Tracker Pixel for Entry

​The Politics of Dancing: FMCT’s ‘Billy Elliot: The Musical’

by Brittney Goodman | .(JavaScript must be enabled to view this email address) | Theatre | May 4th, 2017

FMCT, under the direction of Anna Carol, is bringing the Tony Award-winning Broadway hit, ‘Billy Elliot: The Musical’ to The Stage at Island Park May 5-7 and 11-14. The musical is adapted from the hit movie ‘Billy Elliot,’ and features music by Elton John and screenplay and lyrics by Lee Hall.

This “coming-of-age dance musical extravaganza” follows young Billy, who recently lost his mother, as he decides to move from boxing to ballet. He studies and practices in secret.

The musical is set during the 1985 mining strikes that took place in England under the controversial politics of Margaret Thatcher. It also highlights the community’s struggle against oppressive police and privatizing government.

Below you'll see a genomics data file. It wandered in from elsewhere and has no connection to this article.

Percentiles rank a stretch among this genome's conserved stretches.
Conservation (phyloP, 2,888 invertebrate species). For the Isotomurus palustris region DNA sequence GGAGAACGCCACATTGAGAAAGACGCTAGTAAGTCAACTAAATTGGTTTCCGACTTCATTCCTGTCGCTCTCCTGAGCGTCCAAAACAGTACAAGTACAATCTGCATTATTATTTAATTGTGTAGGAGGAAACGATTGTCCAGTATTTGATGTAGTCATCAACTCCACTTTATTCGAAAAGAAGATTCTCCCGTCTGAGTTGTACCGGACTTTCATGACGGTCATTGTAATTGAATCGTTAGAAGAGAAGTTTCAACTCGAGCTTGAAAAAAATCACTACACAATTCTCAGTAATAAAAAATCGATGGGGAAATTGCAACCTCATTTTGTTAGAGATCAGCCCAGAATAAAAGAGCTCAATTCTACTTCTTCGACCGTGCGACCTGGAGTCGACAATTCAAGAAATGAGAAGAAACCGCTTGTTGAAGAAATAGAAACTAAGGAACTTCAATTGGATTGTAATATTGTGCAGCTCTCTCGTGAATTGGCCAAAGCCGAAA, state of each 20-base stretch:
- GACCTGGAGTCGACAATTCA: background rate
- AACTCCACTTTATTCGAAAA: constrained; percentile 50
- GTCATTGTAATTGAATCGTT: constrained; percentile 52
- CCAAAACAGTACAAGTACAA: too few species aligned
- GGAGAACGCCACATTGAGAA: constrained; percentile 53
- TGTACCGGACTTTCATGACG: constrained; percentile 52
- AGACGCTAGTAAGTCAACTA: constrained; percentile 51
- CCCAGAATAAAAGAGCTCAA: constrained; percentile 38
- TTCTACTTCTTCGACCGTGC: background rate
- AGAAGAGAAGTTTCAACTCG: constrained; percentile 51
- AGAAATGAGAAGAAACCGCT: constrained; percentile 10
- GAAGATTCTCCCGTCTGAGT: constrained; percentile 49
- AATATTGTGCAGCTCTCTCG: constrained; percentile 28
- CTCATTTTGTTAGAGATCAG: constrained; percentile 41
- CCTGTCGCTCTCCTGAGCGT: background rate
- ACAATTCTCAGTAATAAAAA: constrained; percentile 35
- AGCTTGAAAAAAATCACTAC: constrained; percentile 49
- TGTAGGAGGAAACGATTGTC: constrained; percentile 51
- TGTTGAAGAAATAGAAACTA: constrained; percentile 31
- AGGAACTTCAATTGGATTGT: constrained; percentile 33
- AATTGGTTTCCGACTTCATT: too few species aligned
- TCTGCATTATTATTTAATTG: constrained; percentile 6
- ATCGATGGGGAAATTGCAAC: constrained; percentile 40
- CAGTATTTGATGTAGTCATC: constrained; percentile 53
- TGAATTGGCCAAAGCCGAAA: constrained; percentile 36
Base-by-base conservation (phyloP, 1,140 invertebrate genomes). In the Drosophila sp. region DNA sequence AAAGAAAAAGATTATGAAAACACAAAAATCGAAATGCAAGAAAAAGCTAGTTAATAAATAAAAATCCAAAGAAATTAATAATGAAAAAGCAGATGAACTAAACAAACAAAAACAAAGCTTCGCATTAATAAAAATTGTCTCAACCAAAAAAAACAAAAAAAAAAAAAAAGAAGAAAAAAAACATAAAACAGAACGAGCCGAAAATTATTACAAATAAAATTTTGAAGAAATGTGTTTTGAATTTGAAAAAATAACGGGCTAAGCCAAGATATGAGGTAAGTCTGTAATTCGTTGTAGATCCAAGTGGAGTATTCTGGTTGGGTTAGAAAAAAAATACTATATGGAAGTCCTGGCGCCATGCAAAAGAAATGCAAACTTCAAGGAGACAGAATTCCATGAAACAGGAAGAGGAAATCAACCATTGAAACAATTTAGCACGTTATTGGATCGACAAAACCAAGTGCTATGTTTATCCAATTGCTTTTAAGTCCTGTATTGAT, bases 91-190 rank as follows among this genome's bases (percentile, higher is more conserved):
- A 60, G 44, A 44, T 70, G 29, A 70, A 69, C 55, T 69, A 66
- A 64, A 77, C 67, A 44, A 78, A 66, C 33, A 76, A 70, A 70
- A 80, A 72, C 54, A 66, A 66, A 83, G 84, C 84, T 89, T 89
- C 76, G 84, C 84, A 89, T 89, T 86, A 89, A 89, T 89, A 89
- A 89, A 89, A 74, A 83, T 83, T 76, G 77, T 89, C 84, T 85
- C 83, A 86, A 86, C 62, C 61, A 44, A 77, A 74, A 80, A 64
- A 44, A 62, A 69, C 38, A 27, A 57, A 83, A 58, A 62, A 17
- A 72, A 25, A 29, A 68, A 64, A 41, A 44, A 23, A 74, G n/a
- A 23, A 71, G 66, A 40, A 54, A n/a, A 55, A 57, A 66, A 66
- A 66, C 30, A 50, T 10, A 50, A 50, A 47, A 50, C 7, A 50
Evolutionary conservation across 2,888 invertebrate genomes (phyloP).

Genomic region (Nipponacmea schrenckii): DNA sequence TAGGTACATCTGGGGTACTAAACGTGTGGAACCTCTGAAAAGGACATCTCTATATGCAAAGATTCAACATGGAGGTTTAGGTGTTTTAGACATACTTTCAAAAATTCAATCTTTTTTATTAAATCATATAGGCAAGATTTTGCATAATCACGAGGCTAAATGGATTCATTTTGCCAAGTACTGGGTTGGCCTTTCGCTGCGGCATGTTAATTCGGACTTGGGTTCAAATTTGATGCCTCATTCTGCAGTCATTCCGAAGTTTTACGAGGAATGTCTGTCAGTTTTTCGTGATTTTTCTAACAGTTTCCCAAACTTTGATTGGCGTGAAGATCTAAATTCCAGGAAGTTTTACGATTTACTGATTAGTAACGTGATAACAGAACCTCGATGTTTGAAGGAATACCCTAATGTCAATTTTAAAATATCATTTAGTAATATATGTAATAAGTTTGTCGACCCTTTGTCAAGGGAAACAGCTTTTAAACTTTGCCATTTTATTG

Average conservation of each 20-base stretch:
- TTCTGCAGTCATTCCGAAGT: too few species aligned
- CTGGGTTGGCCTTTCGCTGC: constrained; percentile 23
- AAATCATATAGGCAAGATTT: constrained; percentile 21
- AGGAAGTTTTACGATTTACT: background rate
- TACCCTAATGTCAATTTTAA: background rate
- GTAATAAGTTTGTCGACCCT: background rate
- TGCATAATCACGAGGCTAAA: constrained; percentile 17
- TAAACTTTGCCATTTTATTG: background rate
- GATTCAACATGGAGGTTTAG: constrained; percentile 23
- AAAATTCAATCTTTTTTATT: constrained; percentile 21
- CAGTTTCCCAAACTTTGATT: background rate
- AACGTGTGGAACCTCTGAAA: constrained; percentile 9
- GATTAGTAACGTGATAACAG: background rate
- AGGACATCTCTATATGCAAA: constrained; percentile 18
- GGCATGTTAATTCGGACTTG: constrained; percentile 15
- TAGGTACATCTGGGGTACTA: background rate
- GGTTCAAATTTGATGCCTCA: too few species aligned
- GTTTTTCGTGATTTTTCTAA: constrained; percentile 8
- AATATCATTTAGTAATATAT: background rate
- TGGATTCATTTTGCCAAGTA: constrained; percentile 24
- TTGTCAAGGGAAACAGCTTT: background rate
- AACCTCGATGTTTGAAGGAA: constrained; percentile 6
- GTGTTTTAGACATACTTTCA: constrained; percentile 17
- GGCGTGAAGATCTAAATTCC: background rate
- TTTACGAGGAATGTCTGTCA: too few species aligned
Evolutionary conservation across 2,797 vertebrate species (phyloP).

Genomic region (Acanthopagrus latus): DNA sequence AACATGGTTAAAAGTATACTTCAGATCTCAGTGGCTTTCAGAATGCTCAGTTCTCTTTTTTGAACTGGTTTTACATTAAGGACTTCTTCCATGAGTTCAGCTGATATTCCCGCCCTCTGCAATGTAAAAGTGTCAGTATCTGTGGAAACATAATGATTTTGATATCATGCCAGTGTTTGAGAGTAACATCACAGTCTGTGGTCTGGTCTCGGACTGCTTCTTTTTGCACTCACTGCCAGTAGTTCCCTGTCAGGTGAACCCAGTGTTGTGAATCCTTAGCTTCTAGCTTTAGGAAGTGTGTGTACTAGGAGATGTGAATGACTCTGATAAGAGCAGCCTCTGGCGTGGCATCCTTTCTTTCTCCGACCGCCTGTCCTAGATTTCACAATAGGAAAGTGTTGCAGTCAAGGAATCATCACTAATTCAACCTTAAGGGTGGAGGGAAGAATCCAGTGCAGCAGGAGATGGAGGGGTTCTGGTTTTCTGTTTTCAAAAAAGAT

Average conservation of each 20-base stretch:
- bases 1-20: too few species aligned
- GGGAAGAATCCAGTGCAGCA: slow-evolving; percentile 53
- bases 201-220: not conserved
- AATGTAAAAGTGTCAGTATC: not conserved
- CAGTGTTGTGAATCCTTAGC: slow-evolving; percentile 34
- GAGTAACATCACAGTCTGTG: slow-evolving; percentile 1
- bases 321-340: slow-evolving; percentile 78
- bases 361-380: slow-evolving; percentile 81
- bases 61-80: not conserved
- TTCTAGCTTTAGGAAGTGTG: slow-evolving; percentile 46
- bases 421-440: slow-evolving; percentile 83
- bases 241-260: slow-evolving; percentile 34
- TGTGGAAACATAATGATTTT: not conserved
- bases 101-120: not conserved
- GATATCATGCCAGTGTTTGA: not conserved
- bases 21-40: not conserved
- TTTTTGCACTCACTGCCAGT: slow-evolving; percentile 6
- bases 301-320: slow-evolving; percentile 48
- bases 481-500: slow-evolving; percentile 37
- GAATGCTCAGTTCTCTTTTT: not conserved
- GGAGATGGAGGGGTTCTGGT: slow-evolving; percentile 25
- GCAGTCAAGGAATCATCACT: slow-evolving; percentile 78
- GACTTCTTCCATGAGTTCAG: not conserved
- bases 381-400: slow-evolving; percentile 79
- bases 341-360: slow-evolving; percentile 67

Themes of poverty, political turmoil, family strife, and solidarity in friendship shine through in the poignant and funny musical. Will Billy be able to follow his passion and make it to the Royal Ballet School?

Directed and co-choreographed by Anna Carol, the musical highlights the talents of a cast of almost 32 players from the community, from age seven on up. Carol elaborates: “We have eight little girls under the age of nine, middle and high school boys, college students, young professionals and long-standing theatrical pillar-actors from the community.”

Drake Aasen is in the title role of Billy Elliot and Yukon Maughan plays his best friend, Michael. Additional choreography is provided by Matt Gasper, music direction is by Nick Albrecht and Eric Saari, and the stage managers are Michelle Soto and Anthony Albright.